Friday, November 26, 2004

Fallujah and No Child Left Behind

It may seem unfair to compare these two, but there is a similarity and it may be informative to do so.

Fallujah: This was an excursion to achieve a purpose. It had clearly become a stronghold of insurgents fighting both the United States occupation and the Iraqi who were collaborating with this occupation. (The wisdom and legality of the occupation have been argued extensively in many forums. I happen to believe it has been both unwise and illegal.)

The purpose of the assault on Fallujah was to clear the city of these insurgents. In the process, the city has been nigh on destroyed and many of its inhabitants either driven out or killed. In addition, a large number of insurgents have been killed (I am not sure that this is, de facto, a desirable thing. Many Iraqi view the insurgency, rather than us, as a liberation force.) This brings the basic question that links Fallujah and NCLB.

Is it not possible that using brute force will only exacerbate a problem rather than solve a problem?

In the case of Fallujah, it is too early to tell, but there is a good chance that the insurgency will have gained support in Iraq and other Islamic countries because of the assault. Rather than being defeated, they are recommitted.

Now, some data on school age children (some of this is from the NCLB website, some from Census Bureau data)

America Population 290 million
~60 million school age students (~20%)
48.2 million public school students in the United States (~80% of school age pop).

As of the 2002-03 school year, there were
14,465 public school districts in the United States.
95,615 public schools (average of 500 students/school)
Elementary 68.7%
Secondary 23.6%
Other 7.6%
Private Schools 27,223
Charter Schools 2,996
1.1 million homeschooled children (1.8%)

The document for NCLB is very interesting. In the introduction, after tossing out some blather about how great the support for education has been it quickly gets to the observation that children who complete public school in the US are not prepared for the modern world. (this is the problem, i.e. insurgents in Fallujah). The solution to this problem is supposedly very simple. You just demand that all children perform (i.e. pass standardized test). In other words, it attacks the problem of the failing American school system with brute force. To be fair, there is also some support for increasing teacher eduction and helping disadvantaged groups.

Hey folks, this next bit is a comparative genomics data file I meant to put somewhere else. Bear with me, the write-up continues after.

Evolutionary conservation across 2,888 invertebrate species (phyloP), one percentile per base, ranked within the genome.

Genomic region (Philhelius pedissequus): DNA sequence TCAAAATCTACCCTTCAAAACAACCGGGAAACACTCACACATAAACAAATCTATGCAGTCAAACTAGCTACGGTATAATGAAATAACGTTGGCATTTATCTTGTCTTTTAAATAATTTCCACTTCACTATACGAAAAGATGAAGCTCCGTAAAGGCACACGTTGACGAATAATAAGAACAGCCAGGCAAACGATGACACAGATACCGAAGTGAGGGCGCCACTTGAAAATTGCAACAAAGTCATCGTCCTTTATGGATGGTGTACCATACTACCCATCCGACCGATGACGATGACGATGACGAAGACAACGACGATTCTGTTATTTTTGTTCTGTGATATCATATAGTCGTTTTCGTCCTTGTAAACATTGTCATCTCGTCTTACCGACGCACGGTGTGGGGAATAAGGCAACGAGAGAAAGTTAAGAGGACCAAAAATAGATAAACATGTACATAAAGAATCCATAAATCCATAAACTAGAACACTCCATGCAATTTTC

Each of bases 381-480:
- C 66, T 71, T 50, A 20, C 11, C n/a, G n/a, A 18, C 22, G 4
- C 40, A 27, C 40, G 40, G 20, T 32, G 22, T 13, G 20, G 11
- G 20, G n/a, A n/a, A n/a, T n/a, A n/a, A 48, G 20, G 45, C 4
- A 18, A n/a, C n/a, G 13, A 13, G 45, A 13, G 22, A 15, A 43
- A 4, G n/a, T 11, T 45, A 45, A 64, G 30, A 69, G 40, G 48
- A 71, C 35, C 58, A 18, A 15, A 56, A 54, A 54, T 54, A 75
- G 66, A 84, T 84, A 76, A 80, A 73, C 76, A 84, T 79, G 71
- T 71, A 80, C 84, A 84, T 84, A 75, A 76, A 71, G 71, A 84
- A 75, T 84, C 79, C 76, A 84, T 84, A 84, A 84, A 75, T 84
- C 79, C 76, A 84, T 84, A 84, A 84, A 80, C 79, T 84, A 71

What is really behind the American child's failure? NCLB does not, as best as I can see, address this question. I doubt seriously if it is something that a school can do that will remedy it. I suspect it is a cultural phenomenon that is a combination of massive material wealth (goodies, clothes, video games, cars, etc.), decreased parental attention (it is hard to help with homework when you are working two jobs), pessimism about the future (we continue to have a poor job market with many of the better jobs going overseas), and lack of incentive for teachers (I know how they feel; its not fun being blamed for things you have no control over.)

The sadness is that NCLB may have the same effect as the attack on Fallujah. The incredible focus on "testing" children now is doing little more than creating high anxiety. I don't think that it is solving the problem.

Furthermore, it shows a mind set in the Bush Administration that eschews complexity. Iraq is a complex society. They are not all bad guys. School is a complex environment. It is doubtful that big league testing will address the problem of our children's failure to learn.

Its going to be a long four years.

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